Jul 14, 2008
Chemists in Switzerland and China have used a liquid electrolyte to make flexible solar cells that are better than current devices at withstanding heat from the sun's rays. The new type of dye-sensitised solar cell (DSC) is the latest product from Michael Grätzel, who was the first to make DSCs in 1991.
'This cell will make an important contribution to the market for power generation in the future,' says Grätzel, director of the laboratory of photonics and interfaces at the Swiss Federal Institute of Technology in Lausanne (EPFL). In contrast to traditional solid silicon semiconductor-based cells, the DSC uses light-sensitive dye molecules in a liquid electrolyte.
The liquid electrolyte is in contact with all parts of the cell at once, making it a highly efficient conductor. This also makes the cell flexible - so cells could be used in portable electronic devices. But using DSCs in large outdoor arrays has been difficult because the liquid electrolyte - often a volatile solvent - can evaporate at the high temperatures cells reach in direct sunlight.
Recent designs have made use of ionic liquids: salts with a low melting point that are liquid at room temperature. Although these solvent-free DSCs are more stable to heat, they can be inefficient.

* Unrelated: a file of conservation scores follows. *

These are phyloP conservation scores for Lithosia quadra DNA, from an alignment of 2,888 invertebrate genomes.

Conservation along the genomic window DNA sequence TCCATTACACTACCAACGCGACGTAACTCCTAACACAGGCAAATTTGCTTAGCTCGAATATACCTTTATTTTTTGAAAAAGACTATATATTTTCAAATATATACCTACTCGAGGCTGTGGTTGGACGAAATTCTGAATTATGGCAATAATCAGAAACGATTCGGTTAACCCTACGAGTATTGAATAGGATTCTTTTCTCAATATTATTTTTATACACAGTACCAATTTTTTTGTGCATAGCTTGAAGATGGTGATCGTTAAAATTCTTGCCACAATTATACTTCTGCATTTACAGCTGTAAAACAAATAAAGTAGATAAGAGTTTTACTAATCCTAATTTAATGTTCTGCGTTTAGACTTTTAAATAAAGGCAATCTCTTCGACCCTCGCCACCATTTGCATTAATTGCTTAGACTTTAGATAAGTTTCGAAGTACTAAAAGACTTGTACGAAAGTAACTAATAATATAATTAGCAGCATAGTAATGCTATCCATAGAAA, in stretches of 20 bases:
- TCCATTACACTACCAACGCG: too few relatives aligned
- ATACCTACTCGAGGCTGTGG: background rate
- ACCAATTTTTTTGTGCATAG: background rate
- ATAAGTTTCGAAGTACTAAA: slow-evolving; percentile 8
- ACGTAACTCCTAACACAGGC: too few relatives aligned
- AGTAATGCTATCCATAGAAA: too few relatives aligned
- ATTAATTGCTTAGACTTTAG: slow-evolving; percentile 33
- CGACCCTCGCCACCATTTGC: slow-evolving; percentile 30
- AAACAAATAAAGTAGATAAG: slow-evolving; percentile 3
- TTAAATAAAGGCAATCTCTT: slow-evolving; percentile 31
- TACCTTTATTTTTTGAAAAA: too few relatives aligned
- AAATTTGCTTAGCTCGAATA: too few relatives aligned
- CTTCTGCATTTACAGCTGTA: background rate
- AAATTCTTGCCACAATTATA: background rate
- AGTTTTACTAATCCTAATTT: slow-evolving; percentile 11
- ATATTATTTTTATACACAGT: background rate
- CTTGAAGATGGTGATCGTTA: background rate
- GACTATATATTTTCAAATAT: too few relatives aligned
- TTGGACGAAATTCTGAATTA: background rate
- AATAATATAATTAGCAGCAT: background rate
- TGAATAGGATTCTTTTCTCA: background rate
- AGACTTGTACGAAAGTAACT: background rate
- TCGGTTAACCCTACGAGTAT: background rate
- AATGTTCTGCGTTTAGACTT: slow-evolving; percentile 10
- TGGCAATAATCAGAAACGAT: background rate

Grätzel's team has solved this problem by using a 'eutectic melt' - a mixture of several solids that form a liquid when combined. One example of a eutectic melt is seen when salt is used to de-ice roads. Solid sodium chloride and solid water (ice) mix to form liquid saltwater.
'We mixed three solid imidazolium iodides to form a highly conductive, ambient-temperature liquid,' says Peng Wang, who worked on the project at the Chinese Academy of Sciences in Changchun, China. 'In contrast, the individual ingredients are solid and non-conductive at room-temperature.'
The advantage of using these eutectic mixtures, Wang explains, is that they have much higher conductivities than ordinary ionic liquids but remain extremely stable at high temperatures.
The solar cells can turn about 8 per cent of the sunlight that falls on them into electricity but Grätzel believes that their efficiency could be improved further. 'The maximum power conversion efficiency that can be reached by this kind of solar cell is around 31 per cent,' he says.
Commenting on the work, Juan Bisquert, who works on dye-sensitised solar cells at Jaume I University in Castellón de la Plana, Spain, says, 'The 8 per cent efficiency is comparatively high, as this is approaching the amorphous silicon technologies that are on the market.'
* This post is posted purposely to prevent worms from afflicting the blog.